The Taliban don’t want this so they can visit. They know that in Afghan custody, they stand a good chance of seeing the detainees escaping or being released outright. Failing that, they can attempt to organize a prison break of their own, which they did in Kandahar “with inside help.”
“Exclusive: Secret U.S., Taliban talks reach turning point,” by Missy Ryan, Warren Strobel and Mark Hosenball for Reuters, December 19:
(Reuters) – After 10 months of secret dialogue with Afghanistan’s Taliban insurgents, senior U.S. officials say the talks have reached a critical juncture and they will soon know whether a breakthrough is possible, leading to peace talks whose ultimate goal is to end the Afghan war.
As part of the accelerating, high-stakes diplomacy, Reuters has learned, the United States is considering the transfer of an unspecified number of Taliban prisoners from the Guantanamo Bay military prison into Afghan government custody.
It has asked representatives of the Taliban to match that confidence-building measure with some of their own. Those could include a denunciation of international terrorism and a public willingness to enter formal political talks with the government headed by Afghan President Hamid Karzai.
Words from the Taliban must not be accepted as a “confidence-building measure,” especially not in exchange for substantive action taken by the U.S. or NATO.
The officials acknowledged that the Afghanistan diplomacy, which has reached a delicate stage in recent weeks, remains a long shot. Among the complications: U.S. troops are drawing down and will be mostly gone by the end of 2014, potentially reducing the incentive for the Taliban to negotiate.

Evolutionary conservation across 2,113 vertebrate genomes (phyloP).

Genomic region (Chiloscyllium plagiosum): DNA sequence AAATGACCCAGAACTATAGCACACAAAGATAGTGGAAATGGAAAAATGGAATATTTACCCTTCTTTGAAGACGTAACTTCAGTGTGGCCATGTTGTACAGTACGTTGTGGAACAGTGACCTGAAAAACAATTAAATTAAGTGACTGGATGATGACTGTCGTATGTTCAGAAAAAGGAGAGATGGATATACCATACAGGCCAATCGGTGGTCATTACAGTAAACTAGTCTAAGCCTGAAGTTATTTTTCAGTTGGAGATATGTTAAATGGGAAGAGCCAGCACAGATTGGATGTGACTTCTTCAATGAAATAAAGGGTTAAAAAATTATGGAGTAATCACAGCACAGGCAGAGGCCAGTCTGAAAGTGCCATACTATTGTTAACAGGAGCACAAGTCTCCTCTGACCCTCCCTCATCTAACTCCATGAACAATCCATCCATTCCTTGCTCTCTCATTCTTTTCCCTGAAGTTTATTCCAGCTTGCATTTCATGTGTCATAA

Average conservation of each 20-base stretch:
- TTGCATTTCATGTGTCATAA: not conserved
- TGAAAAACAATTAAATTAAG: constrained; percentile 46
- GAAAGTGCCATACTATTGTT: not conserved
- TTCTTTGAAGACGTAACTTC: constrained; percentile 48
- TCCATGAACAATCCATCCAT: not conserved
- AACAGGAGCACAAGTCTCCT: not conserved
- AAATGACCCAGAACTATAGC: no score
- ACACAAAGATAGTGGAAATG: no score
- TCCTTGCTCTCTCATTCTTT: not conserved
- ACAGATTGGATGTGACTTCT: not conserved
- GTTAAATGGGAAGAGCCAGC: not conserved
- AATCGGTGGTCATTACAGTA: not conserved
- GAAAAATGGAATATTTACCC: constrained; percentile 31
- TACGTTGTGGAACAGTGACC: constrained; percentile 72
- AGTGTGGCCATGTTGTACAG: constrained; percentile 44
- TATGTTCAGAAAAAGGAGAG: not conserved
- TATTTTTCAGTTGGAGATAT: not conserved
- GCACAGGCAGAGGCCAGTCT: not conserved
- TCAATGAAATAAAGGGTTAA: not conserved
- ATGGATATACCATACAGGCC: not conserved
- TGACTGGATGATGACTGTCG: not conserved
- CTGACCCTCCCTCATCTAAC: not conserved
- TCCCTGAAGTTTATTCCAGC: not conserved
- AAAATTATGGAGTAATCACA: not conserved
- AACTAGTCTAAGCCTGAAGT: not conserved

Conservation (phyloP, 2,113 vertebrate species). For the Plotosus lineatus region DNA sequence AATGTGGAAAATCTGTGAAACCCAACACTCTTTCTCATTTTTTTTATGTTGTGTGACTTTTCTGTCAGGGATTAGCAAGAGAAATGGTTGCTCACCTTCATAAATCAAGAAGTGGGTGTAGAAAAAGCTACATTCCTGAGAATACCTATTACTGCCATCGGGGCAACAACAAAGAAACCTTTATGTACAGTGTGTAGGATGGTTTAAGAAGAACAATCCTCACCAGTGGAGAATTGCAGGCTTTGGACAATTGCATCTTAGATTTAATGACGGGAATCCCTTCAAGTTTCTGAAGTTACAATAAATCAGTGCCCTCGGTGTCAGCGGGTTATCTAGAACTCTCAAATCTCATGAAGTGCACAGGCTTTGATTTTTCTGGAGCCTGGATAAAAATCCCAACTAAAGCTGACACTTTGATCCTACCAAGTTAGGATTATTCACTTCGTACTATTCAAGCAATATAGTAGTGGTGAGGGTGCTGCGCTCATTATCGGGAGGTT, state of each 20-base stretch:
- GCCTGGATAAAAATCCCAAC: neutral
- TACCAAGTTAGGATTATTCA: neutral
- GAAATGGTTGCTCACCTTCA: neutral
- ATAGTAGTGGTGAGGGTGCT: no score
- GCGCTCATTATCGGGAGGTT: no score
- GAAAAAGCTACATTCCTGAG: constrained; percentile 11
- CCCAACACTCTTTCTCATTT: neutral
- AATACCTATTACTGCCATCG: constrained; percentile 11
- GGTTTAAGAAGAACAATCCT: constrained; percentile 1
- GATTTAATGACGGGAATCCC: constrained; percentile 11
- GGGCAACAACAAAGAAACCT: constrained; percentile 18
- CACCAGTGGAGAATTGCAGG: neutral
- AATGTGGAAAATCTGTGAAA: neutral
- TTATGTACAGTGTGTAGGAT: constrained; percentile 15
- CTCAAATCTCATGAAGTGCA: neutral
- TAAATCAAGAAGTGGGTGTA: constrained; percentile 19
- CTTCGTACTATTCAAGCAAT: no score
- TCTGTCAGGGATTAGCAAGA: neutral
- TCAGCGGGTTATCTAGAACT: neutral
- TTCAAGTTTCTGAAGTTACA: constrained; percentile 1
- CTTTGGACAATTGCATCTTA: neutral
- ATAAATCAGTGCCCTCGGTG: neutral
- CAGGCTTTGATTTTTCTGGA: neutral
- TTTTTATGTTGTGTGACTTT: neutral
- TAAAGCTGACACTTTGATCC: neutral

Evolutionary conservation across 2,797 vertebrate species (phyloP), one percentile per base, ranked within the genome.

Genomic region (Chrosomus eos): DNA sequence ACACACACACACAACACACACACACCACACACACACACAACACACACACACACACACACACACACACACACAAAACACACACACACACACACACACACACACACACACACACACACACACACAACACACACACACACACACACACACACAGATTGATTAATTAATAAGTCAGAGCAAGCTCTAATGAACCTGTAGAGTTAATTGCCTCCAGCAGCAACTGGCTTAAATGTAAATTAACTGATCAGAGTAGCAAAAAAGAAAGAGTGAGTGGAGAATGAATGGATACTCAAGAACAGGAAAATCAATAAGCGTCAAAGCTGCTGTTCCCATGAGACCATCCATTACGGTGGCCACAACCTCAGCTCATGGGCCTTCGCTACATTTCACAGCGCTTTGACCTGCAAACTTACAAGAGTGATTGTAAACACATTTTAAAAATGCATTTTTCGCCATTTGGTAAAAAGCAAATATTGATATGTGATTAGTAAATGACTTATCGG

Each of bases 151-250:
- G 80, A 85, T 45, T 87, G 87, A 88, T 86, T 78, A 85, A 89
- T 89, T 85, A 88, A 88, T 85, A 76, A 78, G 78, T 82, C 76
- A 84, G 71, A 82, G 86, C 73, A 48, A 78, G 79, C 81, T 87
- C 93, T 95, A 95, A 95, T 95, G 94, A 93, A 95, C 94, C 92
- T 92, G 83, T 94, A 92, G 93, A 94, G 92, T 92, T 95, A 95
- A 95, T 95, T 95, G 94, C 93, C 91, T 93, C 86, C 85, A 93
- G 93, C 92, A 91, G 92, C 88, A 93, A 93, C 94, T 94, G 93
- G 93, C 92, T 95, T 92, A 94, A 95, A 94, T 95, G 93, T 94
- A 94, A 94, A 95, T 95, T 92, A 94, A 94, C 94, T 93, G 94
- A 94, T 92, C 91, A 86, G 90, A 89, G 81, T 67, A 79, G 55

Still, the senior officials, all of whom insisted on anonymity to share new details of the mostly secret effort, suggested it has been a much larger piece of President Barack Obama’s Afghanistan policy than is publicly known.
U.S. officials have held about half a dozen meetings with their insurgent contacts, mostly in Germany and Doha with representatives of Mullah Omar, leader of the Taliban’s Quetta Shura, the officials said.
The stakes in the diplomatic effort could not be higher.
Failure would likely condemn Afghanistan to continued conflict, perhaps even civil war, after NATO troops finish turning security over to Karzai’s weak government by the end of 2014.
Success would mean a political end to the war and the possibility that parts of the Taliban – some hardliners seem likely to reject the talks – could be reconciled.
The effort is now at a pivot point.
“We imagine that we’re on the edge of passing into the next phase. Which is actually deciding that we’ve got a viable channel and being in a position to deliver” on mutual confidence-building measures, said a senior U.S. official….